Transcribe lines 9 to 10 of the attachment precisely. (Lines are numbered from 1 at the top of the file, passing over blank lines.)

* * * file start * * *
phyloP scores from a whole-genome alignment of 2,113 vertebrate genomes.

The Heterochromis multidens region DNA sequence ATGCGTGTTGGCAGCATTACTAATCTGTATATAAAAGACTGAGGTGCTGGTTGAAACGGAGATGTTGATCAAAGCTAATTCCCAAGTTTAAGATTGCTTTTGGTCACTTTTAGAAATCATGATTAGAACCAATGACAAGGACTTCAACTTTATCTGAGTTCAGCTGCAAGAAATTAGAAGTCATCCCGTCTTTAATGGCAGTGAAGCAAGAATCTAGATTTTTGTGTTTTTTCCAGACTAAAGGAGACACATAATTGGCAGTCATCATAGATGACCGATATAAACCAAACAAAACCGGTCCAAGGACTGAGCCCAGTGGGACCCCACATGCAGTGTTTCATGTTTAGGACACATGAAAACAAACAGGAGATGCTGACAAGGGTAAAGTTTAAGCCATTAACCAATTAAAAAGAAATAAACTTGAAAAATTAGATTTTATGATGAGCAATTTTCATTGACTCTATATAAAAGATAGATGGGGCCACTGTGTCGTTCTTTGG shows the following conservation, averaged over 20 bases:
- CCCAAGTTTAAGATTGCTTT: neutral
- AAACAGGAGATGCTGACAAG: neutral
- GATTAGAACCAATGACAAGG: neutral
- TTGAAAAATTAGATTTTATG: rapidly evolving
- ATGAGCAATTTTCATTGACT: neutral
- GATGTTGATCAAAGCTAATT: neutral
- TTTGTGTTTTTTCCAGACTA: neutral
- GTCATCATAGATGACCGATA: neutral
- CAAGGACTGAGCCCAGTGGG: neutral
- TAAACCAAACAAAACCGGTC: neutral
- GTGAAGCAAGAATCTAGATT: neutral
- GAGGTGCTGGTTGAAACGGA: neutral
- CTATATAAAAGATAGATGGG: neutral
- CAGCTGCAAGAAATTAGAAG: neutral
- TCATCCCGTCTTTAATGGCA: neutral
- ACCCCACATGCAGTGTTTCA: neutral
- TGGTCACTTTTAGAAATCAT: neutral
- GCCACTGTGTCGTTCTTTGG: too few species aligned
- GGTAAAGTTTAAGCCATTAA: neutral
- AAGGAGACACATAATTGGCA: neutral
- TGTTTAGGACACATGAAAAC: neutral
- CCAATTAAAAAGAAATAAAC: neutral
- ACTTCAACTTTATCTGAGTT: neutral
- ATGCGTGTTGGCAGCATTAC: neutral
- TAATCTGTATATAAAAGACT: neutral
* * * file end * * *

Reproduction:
- TTTGTGTTTTTTCCAGACTA: neutral
- GTCATCATAGATGACCGATA: neutral